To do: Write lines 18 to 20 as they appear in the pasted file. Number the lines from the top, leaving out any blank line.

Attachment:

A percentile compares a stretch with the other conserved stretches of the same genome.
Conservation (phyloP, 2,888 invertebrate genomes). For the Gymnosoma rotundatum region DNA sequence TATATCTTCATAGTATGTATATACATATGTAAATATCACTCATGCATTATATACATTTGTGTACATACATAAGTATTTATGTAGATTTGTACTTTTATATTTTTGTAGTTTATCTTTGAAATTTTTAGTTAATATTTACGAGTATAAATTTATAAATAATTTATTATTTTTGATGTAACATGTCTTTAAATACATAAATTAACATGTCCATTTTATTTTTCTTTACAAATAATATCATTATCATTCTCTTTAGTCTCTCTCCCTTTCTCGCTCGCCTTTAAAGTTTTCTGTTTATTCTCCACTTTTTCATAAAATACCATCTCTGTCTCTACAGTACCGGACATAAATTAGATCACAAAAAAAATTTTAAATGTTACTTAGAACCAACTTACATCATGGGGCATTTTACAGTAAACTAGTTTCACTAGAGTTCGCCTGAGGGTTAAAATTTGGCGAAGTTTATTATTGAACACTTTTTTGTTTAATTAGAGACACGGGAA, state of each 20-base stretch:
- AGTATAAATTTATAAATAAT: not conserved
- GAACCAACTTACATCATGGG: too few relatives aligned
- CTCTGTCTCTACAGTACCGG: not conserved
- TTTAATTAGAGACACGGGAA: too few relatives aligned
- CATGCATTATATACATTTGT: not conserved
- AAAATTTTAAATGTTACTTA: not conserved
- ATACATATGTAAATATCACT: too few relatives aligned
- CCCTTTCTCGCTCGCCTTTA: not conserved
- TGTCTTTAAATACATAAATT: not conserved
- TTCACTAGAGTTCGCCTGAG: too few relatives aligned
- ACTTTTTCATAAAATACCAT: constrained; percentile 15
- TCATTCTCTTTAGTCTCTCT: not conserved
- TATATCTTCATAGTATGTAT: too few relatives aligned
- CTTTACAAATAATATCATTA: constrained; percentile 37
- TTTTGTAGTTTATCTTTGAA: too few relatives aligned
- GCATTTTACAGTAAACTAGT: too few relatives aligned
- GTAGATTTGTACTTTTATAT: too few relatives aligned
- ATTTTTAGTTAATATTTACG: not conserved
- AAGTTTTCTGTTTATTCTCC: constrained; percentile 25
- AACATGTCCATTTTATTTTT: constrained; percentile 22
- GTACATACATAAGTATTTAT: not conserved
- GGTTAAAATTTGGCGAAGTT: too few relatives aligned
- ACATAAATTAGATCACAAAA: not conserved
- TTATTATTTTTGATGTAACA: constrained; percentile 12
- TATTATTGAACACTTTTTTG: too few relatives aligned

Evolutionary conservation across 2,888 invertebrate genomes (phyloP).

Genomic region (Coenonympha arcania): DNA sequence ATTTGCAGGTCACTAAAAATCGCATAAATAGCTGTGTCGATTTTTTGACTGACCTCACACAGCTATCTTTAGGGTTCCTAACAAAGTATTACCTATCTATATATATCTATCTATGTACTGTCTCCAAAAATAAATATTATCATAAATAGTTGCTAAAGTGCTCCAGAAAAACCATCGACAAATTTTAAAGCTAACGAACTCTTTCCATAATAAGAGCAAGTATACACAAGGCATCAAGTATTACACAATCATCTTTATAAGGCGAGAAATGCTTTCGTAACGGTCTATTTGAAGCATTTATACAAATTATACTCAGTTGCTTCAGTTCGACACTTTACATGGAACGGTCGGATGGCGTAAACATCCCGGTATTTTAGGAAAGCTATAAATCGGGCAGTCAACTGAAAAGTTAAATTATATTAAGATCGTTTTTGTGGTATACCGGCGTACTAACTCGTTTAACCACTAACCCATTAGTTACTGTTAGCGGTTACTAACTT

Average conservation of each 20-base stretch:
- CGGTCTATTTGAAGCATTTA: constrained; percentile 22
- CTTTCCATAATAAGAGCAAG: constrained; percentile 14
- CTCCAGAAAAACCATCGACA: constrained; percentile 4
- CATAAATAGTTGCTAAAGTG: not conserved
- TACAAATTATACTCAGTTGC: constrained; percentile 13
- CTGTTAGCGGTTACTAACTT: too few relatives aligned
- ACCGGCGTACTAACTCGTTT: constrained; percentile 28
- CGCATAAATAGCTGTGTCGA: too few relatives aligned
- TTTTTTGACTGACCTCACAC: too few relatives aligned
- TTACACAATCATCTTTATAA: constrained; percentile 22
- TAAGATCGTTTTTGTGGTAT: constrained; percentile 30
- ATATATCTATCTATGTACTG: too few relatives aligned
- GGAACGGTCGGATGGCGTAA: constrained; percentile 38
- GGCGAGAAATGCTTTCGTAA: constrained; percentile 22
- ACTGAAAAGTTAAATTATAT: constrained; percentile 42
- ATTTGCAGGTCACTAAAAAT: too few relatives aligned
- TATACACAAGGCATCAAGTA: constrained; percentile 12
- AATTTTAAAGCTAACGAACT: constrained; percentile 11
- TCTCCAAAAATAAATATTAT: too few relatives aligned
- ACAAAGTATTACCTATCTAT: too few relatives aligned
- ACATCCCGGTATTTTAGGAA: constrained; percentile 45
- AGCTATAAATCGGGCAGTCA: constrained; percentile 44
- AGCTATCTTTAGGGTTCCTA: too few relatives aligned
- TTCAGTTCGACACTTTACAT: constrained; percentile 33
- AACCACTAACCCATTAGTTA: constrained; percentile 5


- GCATTTTACAGTAAACTAGT: too few relatives aligned
- GTAGATTTGTACTTTTATAT: too few relatives aligned
- ATTTTTAGTTAATATTTACG: not conserved